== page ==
by steady application obtained property and to his desires from the outset of his acquisitions. credit, gets to feel as if it would always be so Not by fixing a definite sum, perhaps, beyond with him. He comes to think more of his own which he will not accumulate, but so far at least sagacity and less of his steady plodding than he as not to allow the fact that he has reached the ought; and, having more credit, and perhaps point to which he first aimed, to be merely a more money, than his present business requires, new starting point for new plans much larger spreads out his plans in a disproportionate en- than the first. Then dwell much upon the inlargement. Men so situated do not really ex- estimable value of peace of mind. Think how pect to be materially happier or better for the dearly millions are earned at the expense of large increase of wealth which they strive for. anxious days and restless nights. Think how It is the passion for acquisition which urges them short life is; too short for its days to be eaten on. Some may indeed hope to set up a carriage out by useless distress. Put in practice the, and enter the fashionable world, and so become adage, “keep what you've got,” and only act the slaves of postillions and the bon ton. But upon the other part of it, “get what you can in general it is acquisition which fills and con- in a way consistent with the first. Give away trols the mind. În sober seriousness, men all money freely if you are prosperous. This may know that they want but little here below, nor not cure the passion of acquisitiveness, but it want that little long. They know that such an will counteract and tame it, and if done in true amount of property as makes them easy in their benevolence will be a source of more true hapaffairs, and leaves them to labor steadily for the piness than wealth can buy in any other way, maintenance of their families and the perform- Consider that, in truth, the surest way of ance of other duties, is enough, and that more arriving at great wealth is never to be in a hurwill but increase care and perplexity, without ry. Set it down as a fixed principle, that you any compensating enjoyment. If their thoughts will never depart from your regular business are accustomed to reach on to the end of life unless it be by the mere use of surplus funds. and beyond it, and to cherish the feeling that Study the book of the Proverbs of Solomon until some heart-work is to be done by way of prepa- your mind is full of those old truths; truths ration for the future, they confess to themselves which live in constant youth and beauty, though that more property would rather be a hindrance they be six thousand years old. Go fully into than a help in that matter. Yet they love to the considerations drawn from morality and remake money. One says, I wish I had five hun-ligion, and you may find more powerful motives dred thousand dollars. What would you do than any we have presented.-N. Y. Journal with it? No matter; I should like to have it. of Commerce.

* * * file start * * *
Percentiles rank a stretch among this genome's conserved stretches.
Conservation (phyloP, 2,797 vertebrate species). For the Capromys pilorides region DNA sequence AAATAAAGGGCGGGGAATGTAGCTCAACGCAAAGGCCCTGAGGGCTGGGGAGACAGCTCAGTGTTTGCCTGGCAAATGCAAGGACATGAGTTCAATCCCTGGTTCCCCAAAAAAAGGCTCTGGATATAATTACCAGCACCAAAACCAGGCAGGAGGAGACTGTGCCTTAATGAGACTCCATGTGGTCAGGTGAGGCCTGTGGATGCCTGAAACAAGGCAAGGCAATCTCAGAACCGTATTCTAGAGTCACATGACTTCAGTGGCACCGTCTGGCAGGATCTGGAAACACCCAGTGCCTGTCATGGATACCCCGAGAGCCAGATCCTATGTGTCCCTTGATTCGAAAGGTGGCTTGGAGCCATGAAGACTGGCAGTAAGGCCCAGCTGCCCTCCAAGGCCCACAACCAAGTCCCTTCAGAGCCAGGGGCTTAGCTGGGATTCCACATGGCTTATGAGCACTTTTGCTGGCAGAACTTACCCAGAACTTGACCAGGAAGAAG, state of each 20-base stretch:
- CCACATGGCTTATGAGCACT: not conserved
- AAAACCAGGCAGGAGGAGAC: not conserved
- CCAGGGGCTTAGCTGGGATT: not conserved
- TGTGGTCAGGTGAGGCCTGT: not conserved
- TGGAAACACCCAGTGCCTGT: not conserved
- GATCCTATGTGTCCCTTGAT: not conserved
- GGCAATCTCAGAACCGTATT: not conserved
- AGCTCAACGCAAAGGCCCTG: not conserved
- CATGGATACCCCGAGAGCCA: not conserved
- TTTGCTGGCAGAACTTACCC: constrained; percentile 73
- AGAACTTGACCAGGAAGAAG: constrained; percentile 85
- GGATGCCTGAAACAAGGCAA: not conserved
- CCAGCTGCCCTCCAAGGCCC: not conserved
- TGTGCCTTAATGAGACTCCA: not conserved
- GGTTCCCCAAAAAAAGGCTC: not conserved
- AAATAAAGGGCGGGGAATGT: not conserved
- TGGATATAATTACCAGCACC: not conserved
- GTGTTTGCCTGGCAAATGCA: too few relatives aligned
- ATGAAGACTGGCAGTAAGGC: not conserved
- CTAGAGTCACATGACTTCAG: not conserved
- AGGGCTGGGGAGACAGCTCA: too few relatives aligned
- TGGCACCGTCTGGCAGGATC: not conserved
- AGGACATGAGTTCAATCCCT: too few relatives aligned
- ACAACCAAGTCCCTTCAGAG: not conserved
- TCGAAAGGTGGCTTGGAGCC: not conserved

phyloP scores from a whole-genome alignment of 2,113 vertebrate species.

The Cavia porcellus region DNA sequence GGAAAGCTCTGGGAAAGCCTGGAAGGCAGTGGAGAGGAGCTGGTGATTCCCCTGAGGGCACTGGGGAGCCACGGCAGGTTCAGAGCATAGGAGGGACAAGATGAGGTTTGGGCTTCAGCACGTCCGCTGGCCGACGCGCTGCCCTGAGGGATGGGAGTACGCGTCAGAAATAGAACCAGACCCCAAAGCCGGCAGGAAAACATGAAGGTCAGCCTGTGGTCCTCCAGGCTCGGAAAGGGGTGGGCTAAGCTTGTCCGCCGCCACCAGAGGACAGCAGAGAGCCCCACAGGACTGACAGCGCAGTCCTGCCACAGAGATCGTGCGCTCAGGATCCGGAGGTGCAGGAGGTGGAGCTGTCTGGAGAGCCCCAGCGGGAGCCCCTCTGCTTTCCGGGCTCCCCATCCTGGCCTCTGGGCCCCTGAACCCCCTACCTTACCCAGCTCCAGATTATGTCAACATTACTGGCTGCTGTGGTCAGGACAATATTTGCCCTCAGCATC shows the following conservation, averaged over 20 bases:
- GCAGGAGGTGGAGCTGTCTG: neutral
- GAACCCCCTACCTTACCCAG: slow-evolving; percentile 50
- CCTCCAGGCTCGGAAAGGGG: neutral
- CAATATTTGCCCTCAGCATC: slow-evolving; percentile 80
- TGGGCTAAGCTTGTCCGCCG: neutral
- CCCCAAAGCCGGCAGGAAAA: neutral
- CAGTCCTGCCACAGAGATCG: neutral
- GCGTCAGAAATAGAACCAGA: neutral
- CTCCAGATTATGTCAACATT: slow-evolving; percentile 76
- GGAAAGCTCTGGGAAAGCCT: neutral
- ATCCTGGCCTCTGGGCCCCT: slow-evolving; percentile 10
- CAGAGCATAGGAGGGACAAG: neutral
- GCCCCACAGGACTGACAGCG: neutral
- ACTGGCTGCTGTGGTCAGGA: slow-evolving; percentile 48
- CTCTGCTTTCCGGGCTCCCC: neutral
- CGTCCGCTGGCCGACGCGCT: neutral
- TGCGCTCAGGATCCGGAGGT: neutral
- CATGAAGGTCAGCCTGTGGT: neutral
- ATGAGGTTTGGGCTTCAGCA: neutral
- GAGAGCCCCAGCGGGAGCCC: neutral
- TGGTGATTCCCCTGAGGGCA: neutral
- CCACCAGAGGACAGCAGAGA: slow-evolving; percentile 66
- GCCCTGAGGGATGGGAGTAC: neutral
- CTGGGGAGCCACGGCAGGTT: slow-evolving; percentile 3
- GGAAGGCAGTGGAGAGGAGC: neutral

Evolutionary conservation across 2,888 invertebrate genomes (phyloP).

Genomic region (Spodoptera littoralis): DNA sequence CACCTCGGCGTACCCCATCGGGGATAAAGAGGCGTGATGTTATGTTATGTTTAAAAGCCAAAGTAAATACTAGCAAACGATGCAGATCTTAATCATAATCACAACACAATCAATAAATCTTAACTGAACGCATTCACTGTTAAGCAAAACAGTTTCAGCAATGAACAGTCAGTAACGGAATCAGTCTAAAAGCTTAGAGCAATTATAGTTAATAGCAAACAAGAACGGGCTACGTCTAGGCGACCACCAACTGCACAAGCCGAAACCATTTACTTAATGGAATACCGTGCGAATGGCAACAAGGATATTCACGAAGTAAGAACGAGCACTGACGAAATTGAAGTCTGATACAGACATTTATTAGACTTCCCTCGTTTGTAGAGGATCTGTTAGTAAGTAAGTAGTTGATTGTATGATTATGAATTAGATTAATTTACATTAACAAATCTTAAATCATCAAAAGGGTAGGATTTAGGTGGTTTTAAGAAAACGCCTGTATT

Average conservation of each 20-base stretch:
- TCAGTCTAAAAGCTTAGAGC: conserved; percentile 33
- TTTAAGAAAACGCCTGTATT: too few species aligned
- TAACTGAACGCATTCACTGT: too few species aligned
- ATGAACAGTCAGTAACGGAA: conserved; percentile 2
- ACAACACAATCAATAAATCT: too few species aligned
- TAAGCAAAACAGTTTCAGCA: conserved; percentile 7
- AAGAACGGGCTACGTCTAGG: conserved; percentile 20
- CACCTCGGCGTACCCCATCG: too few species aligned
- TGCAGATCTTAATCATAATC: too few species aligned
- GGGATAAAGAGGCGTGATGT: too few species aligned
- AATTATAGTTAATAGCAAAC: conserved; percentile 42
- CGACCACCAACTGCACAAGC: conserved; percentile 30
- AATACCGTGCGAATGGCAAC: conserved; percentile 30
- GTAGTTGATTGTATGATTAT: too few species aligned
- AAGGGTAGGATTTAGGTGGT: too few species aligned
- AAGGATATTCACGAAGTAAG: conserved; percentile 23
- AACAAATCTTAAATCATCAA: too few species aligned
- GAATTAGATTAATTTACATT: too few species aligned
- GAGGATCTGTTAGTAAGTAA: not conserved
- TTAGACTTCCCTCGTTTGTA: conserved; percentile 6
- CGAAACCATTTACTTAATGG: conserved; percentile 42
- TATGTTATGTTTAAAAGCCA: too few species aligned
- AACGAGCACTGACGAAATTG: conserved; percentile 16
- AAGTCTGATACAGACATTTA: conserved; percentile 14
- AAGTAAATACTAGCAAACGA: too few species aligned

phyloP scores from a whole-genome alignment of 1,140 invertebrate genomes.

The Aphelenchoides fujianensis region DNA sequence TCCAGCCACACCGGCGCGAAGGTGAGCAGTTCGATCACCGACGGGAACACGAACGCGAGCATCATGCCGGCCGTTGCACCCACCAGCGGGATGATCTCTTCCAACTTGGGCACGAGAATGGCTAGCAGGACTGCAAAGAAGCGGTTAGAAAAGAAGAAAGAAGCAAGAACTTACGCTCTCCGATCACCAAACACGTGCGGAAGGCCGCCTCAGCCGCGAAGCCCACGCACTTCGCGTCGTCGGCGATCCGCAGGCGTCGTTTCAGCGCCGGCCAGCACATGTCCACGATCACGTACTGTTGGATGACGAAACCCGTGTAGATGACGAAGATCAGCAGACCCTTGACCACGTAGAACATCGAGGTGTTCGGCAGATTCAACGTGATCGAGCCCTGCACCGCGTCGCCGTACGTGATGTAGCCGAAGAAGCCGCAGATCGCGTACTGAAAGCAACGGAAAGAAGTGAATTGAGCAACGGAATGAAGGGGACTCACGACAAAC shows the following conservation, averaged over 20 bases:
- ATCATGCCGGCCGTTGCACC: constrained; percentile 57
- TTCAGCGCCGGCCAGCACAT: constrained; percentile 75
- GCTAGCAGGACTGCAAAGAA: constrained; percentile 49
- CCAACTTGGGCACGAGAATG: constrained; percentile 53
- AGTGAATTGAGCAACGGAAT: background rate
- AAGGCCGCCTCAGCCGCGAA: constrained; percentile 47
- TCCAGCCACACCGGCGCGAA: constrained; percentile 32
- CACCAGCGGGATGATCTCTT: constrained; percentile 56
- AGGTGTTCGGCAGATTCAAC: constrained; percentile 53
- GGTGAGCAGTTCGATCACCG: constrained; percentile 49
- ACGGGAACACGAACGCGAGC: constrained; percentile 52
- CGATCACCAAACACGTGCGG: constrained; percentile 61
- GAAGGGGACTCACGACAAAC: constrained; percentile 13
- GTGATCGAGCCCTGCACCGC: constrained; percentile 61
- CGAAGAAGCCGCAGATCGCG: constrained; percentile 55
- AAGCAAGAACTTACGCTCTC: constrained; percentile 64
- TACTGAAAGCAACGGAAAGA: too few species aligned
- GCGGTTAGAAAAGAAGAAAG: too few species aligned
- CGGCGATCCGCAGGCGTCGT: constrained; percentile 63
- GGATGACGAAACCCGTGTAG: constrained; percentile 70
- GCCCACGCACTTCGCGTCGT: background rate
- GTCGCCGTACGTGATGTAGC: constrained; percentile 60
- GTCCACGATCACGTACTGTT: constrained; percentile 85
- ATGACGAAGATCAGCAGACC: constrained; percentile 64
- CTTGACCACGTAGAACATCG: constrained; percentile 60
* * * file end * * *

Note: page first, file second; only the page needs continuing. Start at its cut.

Most men believe that the possession of some property is very desirable as a means of rational enjoyment and usefulness. They would think that the first thousand dollars which a man At a meeting of the Wesleyan Missionary should acquire would be worth more to him Society, the Rev. R. Young, of Truro, mentioned than the next two thousand; and that all his a very remarkable fact that had taken place in additional gains sink proportionably in value. Cornwall :Some would run along by this rule until they “Two men were working together in a mine, would at no distant point pass by the summit of and having prepared to blast the rock, and laid increase, and count further gain nothing but loss. the train, the latter became by accident lighted. It is, any hów, a remarkable fact, staring us all In a few minutes a tremendous explosion they in the face continually, that very rich men are knew was inevitable, and the rock must be rent seldom reputed happy; though others will con- in a thousand pieces. On perceiving their dantinue to think if they could gain the wealth they ger, they both leaped into the bucket, and called would contrive to avoid the anxiety.